Bill Clinton had an interesting comment recently.  "All the successful economies have public/private cooperation to generate economic opportunity, provide a good education, create an environment where government and the private sector work together and advance economies" he was quoted as saying on (How to Fix the Economy, Oct. 7).  Mr. Obama and his team don't appear to appreciate the concept of partnership between government and the firms that operate in the free marketplace.  It's not as if the government doesn't mean well.   Everyone abhors pre-existing condition clauses and it is virtually unanimous that health plans ought to cover basic preventative care and ought to eliminate policy limits.   But are these ideas feasible in the marketplace?  Supply and demand determine price.  These forces are innate.  And just as the government can't order a hurricane to veer right and avoid a direct hit on Florida, it also can't dictate to the market.  

-Healthcare Economist, College Park, MD
Last Updated on Friday, 21 October 2011 09:42
Readers weigh in on entitlements, whistleblowers Print E-mail
Written by Various Readers   
Thursday, 13 October 2011 09:41


RE:  Unsustainable Entitlements

A South American friend detailed the health system and health policy in her home country.  Fact is there isn't much of a policy, a system or a plan.   This is a developing nation that embraces democracy and capitalism and is similar to the U.S. pre WW II.  The small segment of the affluent professionals has a health plan through work.  And of course the very rich just pay cash. But middle class and lower don't have a plan.  They hope and pray they won't get sick.   They may eat well, exercise, quit smoking and drink in moderation.  Or they might not.  If they get sick, they go to a doctor and pay cash for the treatment and the prescription.  They rarely go to a physician for preventive care. Disabled people and the aged are taken care of by family.  If you don't have family or your family is poor, you rely on charity.  If you have a serious medical issue, you rely on charity.  A lot of people die because the charitable pesos can only go so far. 

 My friend told me her father had died years ago.  How old was he?  Late 60's.  Why did he die?  He was old, he got sick and he died.He was seen by a PCP but no specialists cared for him.  There were no lab tests.  No diagnostic imaging was performed.  There was no diagnosis.  "Maybe it was a cancer" my friend said.  The mother died recently.  Similar story, except she was in her 70's.  She got sick, she stopped eating, and she spent a lot of time in bed.  Eventually she died. At home.  She was seen by a PCP but no specialists were called in and no tests were done.  There was no explanation for her death except the obvious:  She was old, she got sick and she died.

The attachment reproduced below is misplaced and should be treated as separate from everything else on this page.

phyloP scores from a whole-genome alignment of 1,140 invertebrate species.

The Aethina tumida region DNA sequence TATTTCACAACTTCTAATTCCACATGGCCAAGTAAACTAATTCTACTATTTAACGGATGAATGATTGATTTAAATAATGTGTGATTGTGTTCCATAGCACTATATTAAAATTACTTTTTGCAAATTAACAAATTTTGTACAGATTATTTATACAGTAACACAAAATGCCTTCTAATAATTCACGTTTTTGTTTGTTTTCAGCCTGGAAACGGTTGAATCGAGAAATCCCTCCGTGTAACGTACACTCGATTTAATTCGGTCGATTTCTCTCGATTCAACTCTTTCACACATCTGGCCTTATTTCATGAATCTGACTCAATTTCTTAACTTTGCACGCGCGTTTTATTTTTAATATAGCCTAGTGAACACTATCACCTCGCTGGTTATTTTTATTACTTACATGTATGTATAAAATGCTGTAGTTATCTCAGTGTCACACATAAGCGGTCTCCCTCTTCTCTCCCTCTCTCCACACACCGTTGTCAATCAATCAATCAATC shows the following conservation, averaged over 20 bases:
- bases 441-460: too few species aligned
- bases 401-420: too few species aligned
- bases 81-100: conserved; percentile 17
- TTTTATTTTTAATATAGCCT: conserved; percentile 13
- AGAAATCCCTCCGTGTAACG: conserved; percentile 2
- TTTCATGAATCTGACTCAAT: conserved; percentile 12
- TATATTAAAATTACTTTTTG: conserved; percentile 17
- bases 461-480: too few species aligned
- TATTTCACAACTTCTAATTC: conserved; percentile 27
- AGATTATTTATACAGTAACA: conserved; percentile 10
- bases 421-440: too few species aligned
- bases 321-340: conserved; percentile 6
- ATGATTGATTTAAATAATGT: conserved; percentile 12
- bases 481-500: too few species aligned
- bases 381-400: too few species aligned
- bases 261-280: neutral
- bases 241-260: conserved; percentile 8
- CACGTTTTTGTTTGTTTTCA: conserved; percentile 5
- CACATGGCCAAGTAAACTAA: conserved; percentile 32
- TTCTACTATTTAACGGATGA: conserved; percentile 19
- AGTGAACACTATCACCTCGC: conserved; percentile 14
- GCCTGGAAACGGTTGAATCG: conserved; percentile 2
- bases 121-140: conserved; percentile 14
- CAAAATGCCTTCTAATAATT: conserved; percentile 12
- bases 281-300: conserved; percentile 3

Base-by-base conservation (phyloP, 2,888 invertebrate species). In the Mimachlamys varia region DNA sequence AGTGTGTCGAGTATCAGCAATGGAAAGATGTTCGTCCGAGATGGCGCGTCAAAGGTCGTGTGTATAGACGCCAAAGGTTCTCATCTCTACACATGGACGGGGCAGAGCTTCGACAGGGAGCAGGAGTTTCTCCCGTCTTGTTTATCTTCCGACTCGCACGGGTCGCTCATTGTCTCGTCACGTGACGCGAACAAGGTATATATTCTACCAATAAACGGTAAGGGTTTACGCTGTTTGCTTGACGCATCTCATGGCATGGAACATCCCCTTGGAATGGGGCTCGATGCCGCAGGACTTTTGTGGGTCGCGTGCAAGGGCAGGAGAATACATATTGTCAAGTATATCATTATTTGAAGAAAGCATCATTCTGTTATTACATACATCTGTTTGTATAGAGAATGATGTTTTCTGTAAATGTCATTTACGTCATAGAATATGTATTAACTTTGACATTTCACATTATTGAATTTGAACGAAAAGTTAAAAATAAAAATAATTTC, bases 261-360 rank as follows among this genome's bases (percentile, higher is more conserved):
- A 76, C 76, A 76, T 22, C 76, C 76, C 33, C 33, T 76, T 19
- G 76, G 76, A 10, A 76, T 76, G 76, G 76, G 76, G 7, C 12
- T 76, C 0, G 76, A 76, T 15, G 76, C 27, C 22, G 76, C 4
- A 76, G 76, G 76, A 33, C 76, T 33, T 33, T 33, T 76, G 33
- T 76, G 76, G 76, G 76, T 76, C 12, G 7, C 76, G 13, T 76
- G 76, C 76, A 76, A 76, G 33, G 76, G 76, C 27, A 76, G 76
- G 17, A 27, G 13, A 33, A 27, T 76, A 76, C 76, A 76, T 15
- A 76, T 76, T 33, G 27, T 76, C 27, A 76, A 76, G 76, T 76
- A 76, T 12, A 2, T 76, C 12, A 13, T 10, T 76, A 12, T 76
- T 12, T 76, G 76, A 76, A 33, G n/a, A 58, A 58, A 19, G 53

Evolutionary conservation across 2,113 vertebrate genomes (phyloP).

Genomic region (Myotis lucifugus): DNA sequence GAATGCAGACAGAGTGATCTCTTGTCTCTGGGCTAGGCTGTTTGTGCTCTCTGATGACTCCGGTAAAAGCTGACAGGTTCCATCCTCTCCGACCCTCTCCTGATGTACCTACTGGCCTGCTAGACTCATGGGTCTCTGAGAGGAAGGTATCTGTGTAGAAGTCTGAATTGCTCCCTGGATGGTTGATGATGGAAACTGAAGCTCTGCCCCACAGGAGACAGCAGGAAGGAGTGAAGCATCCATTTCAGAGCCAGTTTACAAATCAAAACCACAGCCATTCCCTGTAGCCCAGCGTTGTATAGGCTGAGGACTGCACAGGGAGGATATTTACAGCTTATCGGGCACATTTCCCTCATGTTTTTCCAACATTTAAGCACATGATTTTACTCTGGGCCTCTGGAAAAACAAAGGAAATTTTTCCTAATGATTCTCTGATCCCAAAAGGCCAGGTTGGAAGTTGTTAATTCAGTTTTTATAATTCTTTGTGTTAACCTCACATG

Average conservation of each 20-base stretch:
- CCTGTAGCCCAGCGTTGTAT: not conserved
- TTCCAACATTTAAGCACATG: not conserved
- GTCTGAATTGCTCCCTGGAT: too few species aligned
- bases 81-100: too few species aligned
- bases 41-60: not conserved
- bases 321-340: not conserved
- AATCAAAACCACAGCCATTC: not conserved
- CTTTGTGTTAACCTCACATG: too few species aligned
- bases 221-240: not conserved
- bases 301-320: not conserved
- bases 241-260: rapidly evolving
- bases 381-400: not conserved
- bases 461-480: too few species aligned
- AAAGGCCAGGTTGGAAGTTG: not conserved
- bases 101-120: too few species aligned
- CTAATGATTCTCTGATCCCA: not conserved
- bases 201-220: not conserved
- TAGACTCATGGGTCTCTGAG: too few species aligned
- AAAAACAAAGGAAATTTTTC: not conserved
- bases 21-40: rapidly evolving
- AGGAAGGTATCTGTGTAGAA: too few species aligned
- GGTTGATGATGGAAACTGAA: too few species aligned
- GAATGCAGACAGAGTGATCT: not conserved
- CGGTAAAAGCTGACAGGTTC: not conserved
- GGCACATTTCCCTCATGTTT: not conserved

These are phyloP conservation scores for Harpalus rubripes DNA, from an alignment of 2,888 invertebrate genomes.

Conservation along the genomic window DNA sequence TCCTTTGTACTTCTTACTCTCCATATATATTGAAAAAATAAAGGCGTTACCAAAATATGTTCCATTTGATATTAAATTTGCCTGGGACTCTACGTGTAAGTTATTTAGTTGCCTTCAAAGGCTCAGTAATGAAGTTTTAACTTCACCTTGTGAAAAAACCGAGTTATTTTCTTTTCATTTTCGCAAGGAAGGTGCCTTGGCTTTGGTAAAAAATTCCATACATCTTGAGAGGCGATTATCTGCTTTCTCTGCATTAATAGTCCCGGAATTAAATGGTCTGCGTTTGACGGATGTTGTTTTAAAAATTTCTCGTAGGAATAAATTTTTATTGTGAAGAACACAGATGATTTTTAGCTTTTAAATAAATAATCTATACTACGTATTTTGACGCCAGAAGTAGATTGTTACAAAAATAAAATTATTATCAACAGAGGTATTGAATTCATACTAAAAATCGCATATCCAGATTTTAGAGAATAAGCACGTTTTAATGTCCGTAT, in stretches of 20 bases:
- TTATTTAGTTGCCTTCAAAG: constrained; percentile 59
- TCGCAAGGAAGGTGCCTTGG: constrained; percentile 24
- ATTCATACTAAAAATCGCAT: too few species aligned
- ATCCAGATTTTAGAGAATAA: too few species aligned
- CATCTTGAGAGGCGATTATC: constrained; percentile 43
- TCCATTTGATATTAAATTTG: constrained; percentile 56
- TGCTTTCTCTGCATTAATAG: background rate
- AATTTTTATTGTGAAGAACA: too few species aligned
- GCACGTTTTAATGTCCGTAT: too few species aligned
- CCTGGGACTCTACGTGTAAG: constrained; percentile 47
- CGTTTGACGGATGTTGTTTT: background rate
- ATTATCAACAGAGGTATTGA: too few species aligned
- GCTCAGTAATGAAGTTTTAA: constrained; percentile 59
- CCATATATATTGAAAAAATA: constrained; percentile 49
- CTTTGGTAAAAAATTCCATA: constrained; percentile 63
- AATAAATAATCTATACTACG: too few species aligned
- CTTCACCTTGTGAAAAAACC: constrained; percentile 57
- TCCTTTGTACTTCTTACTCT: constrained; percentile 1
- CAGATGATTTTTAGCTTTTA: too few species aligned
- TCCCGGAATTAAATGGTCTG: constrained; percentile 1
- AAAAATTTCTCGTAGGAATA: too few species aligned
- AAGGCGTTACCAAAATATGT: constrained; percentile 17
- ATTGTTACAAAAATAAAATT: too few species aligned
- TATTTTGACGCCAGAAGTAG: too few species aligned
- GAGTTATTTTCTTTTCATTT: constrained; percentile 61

In my friend's country, they spend 7.3% of GDP on healthcare.  In the U.S. it's 16%.   Please view this link which displays health care costs as a percentage of GDP in various countries.  My friend's country does a much better job of allocating scarce resources and these efficiencies deliver healthcare at less than half the cost of the U.S.  There are no overutilization issues.  There is no national debate on fraud or reform.  Free markets are efficient, government programs are not.  But free markets can be cruel.  In the U.S., the Progressives choose the high road by building a healthcare system mired in red tape, inefficiency and high costs.  Thus, a system was conceived and implemented that is bit more fair and bit less cruel.   A very, very expensive scheme that is humane and civilized. 

We face a crossroads here.  Can we elevate our health system so it can be both humane and affordable?     

-Healthcare Executive, Broward


RE:  Whistleblowers

I enjoyed Tara Pihn's recent article on the subject and wanted to share this link:
Blowing the Whistle Can Net You Big Bucks
9.21.11 - Daily Finance               

 -Healthcare Marketing Consultant, Gainesville
Last Updated on Friday, 21 October 2011 09:43
Hospital Status Quo Battles HCA Print E-mail
Written by Jeffrey Herschler   
Thursday, 13 October 2011 09:39

This headline ran in the late Sept issue of FHIweekly:

Judge Rules Against Trauma Centers
9.27.11 - News Service of Florida via

See also:

HCA medical center plans trauma center against judge's ruling
9.29.11 -Fierce Healthcare

This dispute pits HCA against some prominent hospitals in the Tampa and Jacksonville areas (Bayfront Medical Center, Tampa General, St. Joseph's and Shands).  In the article, one hospital spokesman complained the proposed new centers would result in a "...loss of approximately 1,000 patients annually, or 25 percent of... current trauma volume.''

Meanwhile, HCA argues that Jacksonville and Tampa Bay hospitals are attempting to "monopolize the delivery of trauma services through restraint of trade or commerce."

Please weigh in on this issue by submitting a READER RESONSE.

Last Updated on Thursday, 13 October 2011 09:56